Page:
This is just remoaning. Brexit will set us free.

A little bit, maybe. CAA’s Haines has also said he believes “talk of significant retrenchment is very much over-stated, and Brexit offers potential opportunities in other areas”. Falling out of Europe means falling out of European ownership rules, so itcould bring foreign capital into the UK aviation industry (assuming anyone still wants to invest, of course). It would also mean more flexibility on “slot rules”, by which airports have to hand out landing times, and which are I gather a source of some contention at the moment.

But Haines also pointed out that the UK has been one of the most influential contributors to European aviation regulations: leaving the European system will mean we lose that influence. And let’s not forget that it was European law that gave passengers the right to redress when things go wrong: if you’ve ever had a refund after long delays, you’ve got the EU to thank.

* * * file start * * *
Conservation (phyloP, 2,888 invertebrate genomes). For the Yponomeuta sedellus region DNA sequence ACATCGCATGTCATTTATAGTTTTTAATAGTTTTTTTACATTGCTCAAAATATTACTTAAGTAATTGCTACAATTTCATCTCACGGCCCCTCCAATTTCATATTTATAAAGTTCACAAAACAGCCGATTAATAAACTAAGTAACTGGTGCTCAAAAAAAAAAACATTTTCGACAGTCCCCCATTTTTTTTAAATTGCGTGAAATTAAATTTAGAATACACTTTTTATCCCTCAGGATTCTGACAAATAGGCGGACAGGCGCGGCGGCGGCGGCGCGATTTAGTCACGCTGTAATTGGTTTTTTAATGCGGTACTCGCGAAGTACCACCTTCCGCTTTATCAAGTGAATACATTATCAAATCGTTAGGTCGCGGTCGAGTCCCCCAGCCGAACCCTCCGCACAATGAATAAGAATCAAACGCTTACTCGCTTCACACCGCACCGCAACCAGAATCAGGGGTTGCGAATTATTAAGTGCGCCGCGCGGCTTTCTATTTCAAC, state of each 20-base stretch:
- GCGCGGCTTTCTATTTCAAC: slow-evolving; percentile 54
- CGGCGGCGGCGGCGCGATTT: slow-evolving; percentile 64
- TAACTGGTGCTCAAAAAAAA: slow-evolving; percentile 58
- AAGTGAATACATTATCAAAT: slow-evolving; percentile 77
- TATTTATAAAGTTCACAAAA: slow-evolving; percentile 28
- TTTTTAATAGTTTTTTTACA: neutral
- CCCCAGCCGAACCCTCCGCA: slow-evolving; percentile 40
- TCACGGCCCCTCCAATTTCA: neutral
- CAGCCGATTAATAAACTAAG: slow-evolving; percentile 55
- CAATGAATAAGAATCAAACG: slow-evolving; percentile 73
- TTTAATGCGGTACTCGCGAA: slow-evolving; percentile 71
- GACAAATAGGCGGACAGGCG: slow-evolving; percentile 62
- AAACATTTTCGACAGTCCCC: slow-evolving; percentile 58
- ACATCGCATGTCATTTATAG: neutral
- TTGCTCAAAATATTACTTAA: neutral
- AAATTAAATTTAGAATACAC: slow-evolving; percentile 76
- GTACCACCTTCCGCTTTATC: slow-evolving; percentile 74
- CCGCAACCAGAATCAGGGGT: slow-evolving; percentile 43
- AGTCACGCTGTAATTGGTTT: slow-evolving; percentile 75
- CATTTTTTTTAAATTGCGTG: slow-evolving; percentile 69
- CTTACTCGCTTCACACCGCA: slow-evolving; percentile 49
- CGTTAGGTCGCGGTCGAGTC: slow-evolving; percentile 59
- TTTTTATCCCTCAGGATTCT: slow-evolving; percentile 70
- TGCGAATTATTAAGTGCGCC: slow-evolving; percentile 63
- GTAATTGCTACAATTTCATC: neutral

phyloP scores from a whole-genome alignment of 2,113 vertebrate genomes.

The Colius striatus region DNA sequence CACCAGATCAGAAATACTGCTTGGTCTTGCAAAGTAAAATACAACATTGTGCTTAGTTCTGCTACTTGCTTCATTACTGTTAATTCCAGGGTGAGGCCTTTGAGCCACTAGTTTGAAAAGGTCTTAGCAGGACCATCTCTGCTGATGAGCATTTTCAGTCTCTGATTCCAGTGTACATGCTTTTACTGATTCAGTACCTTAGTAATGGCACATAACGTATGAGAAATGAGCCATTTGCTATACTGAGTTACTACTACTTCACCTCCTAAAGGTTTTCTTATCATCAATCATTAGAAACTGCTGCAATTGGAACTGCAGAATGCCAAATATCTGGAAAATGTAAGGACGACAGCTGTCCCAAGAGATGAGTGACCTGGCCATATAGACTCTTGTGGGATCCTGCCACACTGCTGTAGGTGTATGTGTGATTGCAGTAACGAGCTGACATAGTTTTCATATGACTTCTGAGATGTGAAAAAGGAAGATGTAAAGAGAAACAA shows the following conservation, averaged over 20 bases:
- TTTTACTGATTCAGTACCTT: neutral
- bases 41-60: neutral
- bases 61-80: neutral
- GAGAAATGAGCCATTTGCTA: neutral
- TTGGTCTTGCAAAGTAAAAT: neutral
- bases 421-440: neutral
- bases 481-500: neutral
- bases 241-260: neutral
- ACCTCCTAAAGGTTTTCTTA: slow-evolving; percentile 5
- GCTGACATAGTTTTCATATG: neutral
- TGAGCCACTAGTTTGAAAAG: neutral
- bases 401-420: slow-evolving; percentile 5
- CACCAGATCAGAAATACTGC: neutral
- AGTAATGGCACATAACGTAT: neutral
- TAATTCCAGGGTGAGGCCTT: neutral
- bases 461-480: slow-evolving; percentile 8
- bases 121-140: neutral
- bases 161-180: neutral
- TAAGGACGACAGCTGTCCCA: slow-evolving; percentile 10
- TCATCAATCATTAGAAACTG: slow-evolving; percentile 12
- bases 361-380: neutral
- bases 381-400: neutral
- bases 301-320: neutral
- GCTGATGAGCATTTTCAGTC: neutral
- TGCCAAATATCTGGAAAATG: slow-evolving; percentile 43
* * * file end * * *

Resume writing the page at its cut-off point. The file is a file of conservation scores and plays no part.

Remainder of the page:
So: the planes may not stop flying. But the UK will have less influence over the future of aviation; passengers might have fewer consumer rights; and while it’s not clear that Brexit will mean vastly fewer flights, it’s hard to see how it will mean more, so between that and the slide in sterling, prices are likely to rise, too.

It’s not that Brexit is inevitably going to mean disaster. It’s just that it’ll take a lot of effort for very little obvious reward. Which is becoming something of a theme.

Still, we’ll be free of those bureaucrats at the ECJ, won’t be?

This’ll be a great comfort when we’re all holidaying in Grimsby.

Jonn Elledge edits the New Statesman's sister site CityMetric, and writes for the NS about subjects including politics, history and Brexit. You can find him on Twitter or Facebook.